by Megan Smith, OTH

In honor of Earth Month 2022, OTH is highlighting The Alternatives Project (TAP) and three of their associated organizations for their efforts in environmental justice. These organizations exemplify the power of the people to resist the current extractive economy organizing society today and offer hope that there are alternatives to creating an equal and sustainable future for humanity and our earth. TAP is a transnational organization on a mission to build “a global collective, critical voice-oriented towards education. 


Read about UPROSE, a women of color-led, grassroots organization that established Sunset Park Climate Justice Center, a climate adaptation and community resiliency planning project in Brooklyn, New York.

The Sunrise Movement

The Sunrise Movement is a youth led movement that is fighting climate change through their current campaign “The Green New Deal,” a congressional resolution to mobilize American society to use 100% clean and renewable energy, sustainable living-wage jobs for all, and a people centered economy.

The United Frontline Table

The United Frontline Table is an indigenous-led organization that is human-centered and focused on building a regenerative economy that respects the principle of all peoples right to health and equal environmental law.


by Jamie Saxon, Office of Communications

This article was originally published by the Office of Communications at Princeton University. OTH received permission to republish this article and the original story can be viewed here.

Since 2014, this interdisciplinary program housed in the School of Architecture has brought together students and faculty with an interest in cities and the built environment through public programming and a series of undergraduate and graduate courses.

A critical component of the initiative is a fellowship program that brings a small select cohort of scholars to campus annually.                              

In addition to their own research, the Princeton Mellon Fellows teach courses and contribute to programming related to the initiative’s continuing theme, “Cities on the Edge: Hemispheric Comparisons and Connections.” This theme explores the ways in which cities exist on the edge of sustainability and climate change, are sites for the connective and comparative study of migration, and allow for scholarship that foregrounds hemispheric comparisons and connections. The program also creates opportunities for social justice-oriented scholarship and civic engagement within urban studies.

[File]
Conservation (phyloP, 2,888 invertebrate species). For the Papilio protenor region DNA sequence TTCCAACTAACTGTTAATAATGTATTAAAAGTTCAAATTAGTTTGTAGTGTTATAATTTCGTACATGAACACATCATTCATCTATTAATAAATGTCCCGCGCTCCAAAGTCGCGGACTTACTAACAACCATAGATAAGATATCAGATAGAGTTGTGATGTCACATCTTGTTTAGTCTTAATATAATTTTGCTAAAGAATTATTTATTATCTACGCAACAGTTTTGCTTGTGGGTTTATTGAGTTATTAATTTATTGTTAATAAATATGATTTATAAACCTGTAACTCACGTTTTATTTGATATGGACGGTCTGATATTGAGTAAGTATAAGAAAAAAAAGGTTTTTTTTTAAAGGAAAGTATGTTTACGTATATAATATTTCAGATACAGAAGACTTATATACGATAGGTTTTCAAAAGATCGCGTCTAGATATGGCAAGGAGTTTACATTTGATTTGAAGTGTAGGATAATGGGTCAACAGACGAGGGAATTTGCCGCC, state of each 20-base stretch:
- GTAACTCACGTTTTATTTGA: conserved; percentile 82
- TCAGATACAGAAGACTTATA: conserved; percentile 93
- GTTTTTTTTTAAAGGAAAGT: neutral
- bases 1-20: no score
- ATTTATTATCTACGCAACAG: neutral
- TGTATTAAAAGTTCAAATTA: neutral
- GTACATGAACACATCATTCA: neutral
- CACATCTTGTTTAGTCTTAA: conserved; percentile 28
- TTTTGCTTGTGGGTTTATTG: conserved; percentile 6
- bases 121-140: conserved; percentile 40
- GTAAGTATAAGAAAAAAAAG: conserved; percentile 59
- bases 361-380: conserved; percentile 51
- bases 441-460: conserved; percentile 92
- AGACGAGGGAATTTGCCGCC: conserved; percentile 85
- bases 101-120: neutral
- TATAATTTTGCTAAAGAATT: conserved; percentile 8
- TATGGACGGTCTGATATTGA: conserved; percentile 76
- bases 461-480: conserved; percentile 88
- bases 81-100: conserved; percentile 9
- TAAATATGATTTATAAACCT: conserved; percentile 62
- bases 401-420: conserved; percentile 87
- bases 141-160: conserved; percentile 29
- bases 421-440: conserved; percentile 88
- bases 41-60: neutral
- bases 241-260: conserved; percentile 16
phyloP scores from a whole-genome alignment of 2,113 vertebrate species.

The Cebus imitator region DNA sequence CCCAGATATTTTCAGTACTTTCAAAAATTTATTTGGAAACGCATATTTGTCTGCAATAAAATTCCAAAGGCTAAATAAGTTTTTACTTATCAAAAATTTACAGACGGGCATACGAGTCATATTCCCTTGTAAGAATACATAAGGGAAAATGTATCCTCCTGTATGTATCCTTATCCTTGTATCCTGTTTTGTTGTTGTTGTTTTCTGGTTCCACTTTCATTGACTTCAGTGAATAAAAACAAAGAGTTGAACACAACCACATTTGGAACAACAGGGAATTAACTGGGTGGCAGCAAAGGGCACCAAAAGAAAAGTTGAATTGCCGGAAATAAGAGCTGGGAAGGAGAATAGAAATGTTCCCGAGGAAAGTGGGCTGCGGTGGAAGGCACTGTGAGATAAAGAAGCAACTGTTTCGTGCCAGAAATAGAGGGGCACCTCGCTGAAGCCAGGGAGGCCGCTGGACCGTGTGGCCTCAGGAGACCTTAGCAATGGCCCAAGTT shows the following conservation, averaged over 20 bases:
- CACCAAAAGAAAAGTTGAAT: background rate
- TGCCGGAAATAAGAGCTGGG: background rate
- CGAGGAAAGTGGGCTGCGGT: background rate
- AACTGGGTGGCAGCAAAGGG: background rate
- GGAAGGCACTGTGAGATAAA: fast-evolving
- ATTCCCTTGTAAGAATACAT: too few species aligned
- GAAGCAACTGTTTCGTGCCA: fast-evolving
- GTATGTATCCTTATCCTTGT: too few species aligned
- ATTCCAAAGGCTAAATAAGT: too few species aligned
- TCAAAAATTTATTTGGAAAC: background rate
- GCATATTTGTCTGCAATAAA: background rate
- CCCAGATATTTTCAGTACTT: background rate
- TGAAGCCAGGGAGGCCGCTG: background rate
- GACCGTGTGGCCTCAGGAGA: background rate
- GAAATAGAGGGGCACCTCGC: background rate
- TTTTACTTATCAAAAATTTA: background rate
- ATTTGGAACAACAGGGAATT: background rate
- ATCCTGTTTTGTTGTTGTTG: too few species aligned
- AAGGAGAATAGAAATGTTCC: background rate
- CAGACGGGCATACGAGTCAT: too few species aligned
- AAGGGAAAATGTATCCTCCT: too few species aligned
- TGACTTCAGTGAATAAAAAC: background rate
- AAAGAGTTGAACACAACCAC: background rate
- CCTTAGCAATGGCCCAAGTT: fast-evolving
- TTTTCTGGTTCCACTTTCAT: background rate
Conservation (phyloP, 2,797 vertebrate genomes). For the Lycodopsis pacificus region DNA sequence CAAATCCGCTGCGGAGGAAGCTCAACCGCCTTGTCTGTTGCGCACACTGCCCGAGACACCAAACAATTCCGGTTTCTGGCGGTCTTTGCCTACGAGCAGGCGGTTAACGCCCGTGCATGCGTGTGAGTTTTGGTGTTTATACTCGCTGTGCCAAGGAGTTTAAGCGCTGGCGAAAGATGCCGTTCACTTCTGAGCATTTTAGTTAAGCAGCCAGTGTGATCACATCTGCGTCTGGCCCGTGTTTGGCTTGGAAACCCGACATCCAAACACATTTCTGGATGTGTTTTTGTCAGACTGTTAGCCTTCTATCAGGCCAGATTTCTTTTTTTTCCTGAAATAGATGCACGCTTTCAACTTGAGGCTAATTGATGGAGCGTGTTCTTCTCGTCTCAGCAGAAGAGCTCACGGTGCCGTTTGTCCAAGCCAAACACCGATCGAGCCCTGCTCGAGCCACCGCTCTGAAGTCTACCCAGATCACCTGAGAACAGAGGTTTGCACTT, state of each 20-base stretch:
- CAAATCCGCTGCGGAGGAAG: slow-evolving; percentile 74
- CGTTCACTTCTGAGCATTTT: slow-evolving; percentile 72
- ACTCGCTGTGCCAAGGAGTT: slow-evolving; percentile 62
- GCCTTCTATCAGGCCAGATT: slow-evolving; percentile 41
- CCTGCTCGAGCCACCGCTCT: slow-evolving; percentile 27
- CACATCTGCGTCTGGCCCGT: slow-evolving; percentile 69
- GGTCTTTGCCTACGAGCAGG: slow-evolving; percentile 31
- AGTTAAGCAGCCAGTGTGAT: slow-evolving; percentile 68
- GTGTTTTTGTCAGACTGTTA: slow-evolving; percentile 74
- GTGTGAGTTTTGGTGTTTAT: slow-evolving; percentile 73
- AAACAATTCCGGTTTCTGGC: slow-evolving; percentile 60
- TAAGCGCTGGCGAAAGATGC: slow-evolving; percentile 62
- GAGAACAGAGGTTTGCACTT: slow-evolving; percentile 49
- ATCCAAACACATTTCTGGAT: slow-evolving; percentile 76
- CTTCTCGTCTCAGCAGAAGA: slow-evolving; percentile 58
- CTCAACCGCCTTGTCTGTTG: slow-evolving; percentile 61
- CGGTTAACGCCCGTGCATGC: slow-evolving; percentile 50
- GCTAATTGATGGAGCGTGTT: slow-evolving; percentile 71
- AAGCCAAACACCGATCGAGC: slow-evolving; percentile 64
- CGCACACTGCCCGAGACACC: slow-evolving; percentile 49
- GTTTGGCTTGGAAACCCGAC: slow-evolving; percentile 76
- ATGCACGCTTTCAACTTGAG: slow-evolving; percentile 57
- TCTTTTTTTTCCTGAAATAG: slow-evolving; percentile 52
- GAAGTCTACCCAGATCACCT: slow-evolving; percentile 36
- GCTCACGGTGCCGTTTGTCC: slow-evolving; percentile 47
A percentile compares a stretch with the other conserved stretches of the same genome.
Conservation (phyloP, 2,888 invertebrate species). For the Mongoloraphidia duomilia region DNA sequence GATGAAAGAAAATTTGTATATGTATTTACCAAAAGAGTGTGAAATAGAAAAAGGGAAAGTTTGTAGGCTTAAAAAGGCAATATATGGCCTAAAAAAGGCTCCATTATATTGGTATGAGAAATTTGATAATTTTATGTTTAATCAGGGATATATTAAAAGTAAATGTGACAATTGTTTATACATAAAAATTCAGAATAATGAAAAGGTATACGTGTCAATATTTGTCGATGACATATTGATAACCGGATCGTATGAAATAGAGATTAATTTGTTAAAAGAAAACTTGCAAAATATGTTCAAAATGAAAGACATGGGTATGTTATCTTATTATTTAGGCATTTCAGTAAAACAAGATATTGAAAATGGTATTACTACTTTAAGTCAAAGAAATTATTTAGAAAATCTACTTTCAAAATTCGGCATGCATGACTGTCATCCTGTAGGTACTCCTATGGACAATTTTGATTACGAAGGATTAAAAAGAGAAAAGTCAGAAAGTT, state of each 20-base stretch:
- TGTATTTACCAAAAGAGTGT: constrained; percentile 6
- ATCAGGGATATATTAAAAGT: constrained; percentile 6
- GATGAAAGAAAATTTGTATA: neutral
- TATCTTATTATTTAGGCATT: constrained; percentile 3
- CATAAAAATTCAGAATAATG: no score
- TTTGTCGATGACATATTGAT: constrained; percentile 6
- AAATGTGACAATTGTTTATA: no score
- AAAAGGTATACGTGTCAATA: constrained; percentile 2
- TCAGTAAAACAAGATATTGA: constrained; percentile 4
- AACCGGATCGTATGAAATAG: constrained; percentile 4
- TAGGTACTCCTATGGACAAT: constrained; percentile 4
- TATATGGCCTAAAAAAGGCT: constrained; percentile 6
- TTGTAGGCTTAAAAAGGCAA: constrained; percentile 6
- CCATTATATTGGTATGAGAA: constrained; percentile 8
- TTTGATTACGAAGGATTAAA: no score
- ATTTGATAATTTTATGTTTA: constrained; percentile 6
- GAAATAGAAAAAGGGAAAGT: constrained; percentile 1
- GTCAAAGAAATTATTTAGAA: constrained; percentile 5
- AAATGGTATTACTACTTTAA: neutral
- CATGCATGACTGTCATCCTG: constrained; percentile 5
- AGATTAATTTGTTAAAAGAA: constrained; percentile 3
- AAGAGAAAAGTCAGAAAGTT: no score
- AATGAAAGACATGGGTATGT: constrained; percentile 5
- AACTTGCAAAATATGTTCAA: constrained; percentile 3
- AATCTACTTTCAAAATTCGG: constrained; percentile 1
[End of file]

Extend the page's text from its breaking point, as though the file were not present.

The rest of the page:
Fellows also present and discuss their research as part of the Mellon Forum on the Urban Environmentwhich serves as the intellectual core of the program.

Principal investigators Mario Gandelsonas, the Class of 1913 Lecturer in Architecture, professor of the School of Architecture and director of the Program in Urban Studies, and Alison Isenberg, professor of history, lead the cohort.

Gandelsonas said the fellows contribute in important ways to the School of Architecture (SoA), where their impact in the classroom inspires and informs the work of undergraduate and graduate students.

“The Mellon Initiative Fellows have been teaching courses at the SoA that expand the range of offerings and subjects with a focus on urbanism, urban architecture and planning,” he said. “The influence of these very well-attended courses is visible particularly in the graduate program, where an increasing number of students have been proposing themes for their master’s theses related to urban and environmental issues.”

Each year, one of the fellows also co-teaches with Gandelsonas the undergraduate interdisciplinary urban studio (ARC205) at the School of Architecture. “The role of the Mellon fellow has been, on one hand to develop a seminar that is an integral part of this unique studio, and on the other hand to bring an interdisciplinary voice that expands and enriches the development of the student projects,” Gandelsonas said.

‘A truly interdisciplinary cohort’